The need to maintain access to a migrant workforce was raised by Jack Davies, FdSc Agri-Business student. “Some of our farmers are very dependent on migrant workers. I know a couple of farmers who couldn’t survive without seasonal workers. How would they cope?” he asked.
“That’s obviously a politically red hot topic at the moment, and there currently appears to be more heat than light,” responded Mr Smith. “We will need access to that labour pool, especially for horticulture businesses. I think it’s important, especially as it’s nutritious, healthy food that the fresh produce sector creates. If that’s not done here, the food will have to be imported.
“But there are some machines out there that could do the work,” said student Ben Bull, BSc (Hons) Agriculture. “And therefore ultimately we might not need to rely as much on a seasonal labour force as the farmer could use robots instead.”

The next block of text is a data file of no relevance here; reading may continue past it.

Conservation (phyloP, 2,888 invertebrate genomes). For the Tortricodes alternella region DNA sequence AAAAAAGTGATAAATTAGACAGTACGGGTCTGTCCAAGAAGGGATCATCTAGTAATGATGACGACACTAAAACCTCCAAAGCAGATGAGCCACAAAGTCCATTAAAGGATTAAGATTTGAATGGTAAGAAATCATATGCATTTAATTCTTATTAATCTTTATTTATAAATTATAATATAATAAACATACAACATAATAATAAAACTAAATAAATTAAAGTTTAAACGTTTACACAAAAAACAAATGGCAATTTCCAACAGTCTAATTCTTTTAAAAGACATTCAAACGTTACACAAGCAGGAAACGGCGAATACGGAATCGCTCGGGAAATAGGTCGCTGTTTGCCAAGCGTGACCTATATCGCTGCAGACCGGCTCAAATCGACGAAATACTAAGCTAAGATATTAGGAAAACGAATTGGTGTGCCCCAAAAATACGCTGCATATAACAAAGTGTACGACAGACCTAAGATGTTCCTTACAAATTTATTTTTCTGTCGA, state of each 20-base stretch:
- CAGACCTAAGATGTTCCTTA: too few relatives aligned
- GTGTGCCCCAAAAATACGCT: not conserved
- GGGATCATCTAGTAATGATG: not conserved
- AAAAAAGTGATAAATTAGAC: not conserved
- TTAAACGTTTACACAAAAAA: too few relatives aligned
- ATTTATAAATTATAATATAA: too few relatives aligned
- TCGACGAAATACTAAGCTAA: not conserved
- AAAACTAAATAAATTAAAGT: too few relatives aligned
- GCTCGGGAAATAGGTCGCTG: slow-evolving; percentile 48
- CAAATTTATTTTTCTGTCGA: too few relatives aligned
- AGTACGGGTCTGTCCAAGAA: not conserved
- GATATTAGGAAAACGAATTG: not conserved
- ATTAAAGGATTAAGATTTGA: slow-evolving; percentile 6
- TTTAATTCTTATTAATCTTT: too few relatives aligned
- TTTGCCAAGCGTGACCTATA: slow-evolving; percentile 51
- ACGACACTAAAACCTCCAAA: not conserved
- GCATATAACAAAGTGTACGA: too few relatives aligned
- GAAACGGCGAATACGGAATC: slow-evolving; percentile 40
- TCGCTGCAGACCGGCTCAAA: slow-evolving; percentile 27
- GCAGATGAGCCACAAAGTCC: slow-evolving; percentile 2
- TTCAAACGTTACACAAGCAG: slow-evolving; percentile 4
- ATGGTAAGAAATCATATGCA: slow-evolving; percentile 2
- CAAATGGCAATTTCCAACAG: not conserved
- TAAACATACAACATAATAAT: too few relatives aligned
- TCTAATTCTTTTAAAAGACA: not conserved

“I am keen to see places like Harper Adams developing this technology, such as driverless tractors,” said Mr Smith. “We should be marketing our industry as one that is interested in innovation.
“However, I am being told by horticulturalists that technology that could be used commercially, such as robotic strawberry pickers, is still around ten years off. In the interim we do need migrant workers for the agricultural sector.
“In addition, when the technology is available, farmers will need to be able to afford it.”